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Backward Sequencing Chart for Orders A, B, and C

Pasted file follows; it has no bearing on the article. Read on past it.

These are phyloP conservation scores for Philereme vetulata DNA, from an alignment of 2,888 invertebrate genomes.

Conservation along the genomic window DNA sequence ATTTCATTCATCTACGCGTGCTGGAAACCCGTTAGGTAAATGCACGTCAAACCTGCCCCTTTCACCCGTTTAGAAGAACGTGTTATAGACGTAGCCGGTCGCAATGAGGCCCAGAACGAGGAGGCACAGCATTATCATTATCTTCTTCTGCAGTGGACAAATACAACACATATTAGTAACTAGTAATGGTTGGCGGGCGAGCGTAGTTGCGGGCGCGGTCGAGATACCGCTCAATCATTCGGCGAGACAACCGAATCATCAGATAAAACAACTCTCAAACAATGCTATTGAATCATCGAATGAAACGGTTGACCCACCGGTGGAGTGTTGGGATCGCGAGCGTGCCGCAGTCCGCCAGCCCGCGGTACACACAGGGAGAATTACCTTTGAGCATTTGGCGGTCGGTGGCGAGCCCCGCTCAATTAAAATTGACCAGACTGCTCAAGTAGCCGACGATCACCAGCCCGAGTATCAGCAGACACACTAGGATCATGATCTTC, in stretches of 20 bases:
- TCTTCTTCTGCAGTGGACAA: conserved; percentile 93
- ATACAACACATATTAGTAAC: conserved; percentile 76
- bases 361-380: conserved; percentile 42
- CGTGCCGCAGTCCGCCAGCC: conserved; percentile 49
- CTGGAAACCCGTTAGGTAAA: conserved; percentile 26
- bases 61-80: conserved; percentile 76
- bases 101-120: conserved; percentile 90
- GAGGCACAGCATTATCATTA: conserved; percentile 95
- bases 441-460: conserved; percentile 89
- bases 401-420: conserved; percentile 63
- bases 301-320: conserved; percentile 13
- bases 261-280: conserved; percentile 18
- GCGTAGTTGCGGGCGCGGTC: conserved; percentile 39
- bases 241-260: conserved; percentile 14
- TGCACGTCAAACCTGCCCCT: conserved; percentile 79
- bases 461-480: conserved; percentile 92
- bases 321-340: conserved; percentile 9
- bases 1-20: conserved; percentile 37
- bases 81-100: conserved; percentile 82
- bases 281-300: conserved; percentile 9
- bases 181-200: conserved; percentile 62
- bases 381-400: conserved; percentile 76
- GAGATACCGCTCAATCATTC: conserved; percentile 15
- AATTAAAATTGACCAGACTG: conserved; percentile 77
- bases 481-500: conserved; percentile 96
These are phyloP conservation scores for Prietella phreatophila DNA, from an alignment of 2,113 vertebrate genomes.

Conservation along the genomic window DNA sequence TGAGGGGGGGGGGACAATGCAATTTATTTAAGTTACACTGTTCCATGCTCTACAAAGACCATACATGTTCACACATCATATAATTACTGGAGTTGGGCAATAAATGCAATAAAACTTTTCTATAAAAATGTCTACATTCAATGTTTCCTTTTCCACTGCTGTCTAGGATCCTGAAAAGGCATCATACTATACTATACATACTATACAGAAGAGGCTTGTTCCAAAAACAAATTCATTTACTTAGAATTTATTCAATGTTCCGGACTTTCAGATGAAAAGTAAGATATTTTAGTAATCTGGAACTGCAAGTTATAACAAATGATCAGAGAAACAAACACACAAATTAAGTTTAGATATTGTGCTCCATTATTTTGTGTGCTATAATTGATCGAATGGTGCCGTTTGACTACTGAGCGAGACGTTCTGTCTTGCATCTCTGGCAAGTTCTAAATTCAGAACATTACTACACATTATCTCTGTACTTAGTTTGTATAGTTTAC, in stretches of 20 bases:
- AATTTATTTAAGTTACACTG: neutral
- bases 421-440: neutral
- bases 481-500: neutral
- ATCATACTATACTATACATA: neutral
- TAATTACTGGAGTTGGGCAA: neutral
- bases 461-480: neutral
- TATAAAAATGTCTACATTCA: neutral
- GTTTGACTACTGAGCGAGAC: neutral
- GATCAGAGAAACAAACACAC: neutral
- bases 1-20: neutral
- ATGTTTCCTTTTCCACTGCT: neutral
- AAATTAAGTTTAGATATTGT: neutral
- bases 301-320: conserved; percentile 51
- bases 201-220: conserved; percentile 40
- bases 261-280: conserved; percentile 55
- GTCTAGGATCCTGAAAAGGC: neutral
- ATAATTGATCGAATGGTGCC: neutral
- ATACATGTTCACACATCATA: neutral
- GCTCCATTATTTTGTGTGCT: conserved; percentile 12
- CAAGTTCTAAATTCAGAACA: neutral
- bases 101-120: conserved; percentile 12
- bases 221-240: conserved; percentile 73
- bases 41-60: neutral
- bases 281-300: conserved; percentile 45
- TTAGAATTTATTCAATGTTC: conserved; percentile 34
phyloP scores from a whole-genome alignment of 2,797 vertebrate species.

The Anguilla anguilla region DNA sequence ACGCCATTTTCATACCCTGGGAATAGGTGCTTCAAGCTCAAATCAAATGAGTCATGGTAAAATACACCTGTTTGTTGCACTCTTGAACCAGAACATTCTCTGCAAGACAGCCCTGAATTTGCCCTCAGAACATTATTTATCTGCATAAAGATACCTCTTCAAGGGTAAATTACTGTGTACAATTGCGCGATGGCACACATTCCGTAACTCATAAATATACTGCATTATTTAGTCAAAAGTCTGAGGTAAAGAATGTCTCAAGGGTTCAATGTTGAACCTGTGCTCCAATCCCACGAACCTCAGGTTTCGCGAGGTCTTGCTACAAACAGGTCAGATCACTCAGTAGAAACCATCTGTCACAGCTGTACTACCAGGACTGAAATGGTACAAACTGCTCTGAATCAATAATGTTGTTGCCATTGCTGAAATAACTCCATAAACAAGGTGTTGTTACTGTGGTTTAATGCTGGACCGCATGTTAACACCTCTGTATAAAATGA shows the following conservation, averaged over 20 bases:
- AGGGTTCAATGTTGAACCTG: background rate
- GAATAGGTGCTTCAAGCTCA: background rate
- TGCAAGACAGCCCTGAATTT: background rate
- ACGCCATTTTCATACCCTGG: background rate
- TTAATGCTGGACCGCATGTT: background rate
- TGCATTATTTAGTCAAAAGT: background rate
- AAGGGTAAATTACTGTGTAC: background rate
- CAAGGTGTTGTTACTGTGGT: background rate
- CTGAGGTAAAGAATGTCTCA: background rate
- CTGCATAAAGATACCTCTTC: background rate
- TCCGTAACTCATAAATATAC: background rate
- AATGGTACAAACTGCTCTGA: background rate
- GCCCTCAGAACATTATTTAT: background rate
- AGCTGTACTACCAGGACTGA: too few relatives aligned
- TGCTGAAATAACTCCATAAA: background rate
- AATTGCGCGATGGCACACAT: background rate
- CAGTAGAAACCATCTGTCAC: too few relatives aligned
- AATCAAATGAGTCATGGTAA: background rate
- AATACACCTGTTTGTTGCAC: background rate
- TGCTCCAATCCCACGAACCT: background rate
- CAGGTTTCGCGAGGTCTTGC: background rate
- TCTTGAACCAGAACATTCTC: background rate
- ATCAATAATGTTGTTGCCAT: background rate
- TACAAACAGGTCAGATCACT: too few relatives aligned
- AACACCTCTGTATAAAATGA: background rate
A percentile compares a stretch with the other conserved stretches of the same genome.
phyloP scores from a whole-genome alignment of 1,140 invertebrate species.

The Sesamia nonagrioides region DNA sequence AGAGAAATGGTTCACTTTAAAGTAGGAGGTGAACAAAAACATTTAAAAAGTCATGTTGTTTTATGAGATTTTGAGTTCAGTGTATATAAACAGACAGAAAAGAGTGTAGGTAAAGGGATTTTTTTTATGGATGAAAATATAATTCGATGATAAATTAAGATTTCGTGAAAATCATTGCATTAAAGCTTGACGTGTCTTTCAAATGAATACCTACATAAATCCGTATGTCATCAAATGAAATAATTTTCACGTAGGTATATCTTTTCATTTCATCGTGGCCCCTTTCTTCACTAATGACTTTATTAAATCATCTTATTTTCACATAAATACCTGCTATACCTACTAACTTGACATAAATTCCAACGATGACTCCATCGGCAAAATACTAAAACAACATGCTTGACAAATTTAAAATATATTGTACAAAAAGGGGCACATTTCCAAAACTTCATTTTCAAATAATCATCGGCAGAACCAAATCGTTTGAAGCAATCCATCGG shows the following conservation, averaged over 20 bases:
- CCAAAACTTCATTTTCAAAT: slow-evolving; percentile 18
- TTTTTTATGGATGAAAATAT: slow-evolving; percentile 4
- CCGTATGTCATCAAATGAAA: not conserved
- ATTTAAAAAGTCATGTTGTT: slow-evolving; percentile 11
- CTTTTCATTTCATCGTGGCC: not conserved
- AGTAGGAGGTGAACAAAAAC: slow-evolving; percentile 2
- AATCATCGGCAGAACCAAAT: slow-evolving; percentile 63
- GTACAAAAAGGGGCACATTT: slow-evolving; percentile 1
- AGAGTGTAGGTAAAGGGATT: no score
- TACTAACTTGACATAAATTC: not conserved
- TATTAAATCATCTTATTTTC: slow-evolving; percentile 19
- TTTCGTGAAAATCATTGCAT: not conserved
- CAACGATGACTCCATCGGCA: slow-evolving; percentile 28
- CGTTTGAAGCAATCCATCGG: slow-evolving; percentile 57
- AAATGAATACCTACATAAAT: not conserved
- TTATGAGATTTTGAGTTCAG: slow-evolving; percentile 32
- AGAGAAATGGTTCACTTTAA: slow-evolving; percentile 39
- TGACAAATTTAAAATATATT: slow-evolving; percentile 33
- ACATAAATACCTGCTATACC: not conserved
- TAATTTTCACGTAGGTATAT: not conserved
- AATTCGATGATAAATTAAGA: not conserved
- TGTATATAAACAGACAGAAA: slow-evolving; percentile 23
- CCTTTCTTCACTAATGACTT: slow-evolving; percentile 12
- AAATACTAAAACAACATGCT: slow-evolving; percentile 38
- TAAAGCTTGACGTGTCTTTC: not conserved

The advantage of a backward algorithmic sequencer is that it always generates a schedule that has no late orders. However, the schedule may require start times that are infeasible; that is, the orders must start before the current time. In essence, a forward order-at-a-time sequencer fixes the start times for an order and determines the end times (which may violate the due dates), whereas a backward order-at-a-time sequencer fixes the end times and determines the start times. Although the idea of constructing a schedule that has no late orders is appealing, backward sequencing has some practical limitations, even in cases where a feasible solution is generated. Backward scheduling shifts all orders to the right on the planning board so that they start as late as possible while still meeting the due date. This means that there is no time buffer in the system and any disruptions that occur; (machine breakdowns, late material arrivals, etc.) will typically create late orders. In addition, by postponing the use of our available capacity and waiting until the last minute to start each order, we give up the opportunity to consider additional orders that may arrive later and need to be added to the schedule. For these reasons, many schedulers prefer a forward sequencing. There is also a tendency for backward sequencing to produce lower resource utilization. If you consider the Backward Sequencing Chart, a gap has been left between operations A-10 and B-20 on Resource 1. It is likely that the gap is too small to be filled by operations loaded later in the sequencing process, resulting in lower utilization. If the work had been forward sequenced the gap would have been at the end of B-20 (i.e. added to the as yet unused pool of capacity), making it available to other operations of any duration. It is also possible to use an algorithmic sequencer in a bidirectional mode. In this case, we select an operation somewhere in the middle of the order and schedule the remaining operations using forward sequencing and the preceding operations using backward sequencing. This is useful in cases where we have an available time slot on a critical, highly utilized resource and we want to assign an operation to this critical resource and then load its upstream and downstream operations around this operation. We can accomplish this by fixing the operation on the critical resource and bidirectional sequencing the remaining operations for this order. In summary, an algorithmic sequencer is a simple and fast method for loading a set of orders on the planning board. The schedule is completely determined by specifying the sequence of orders and a rule for selecting between resources.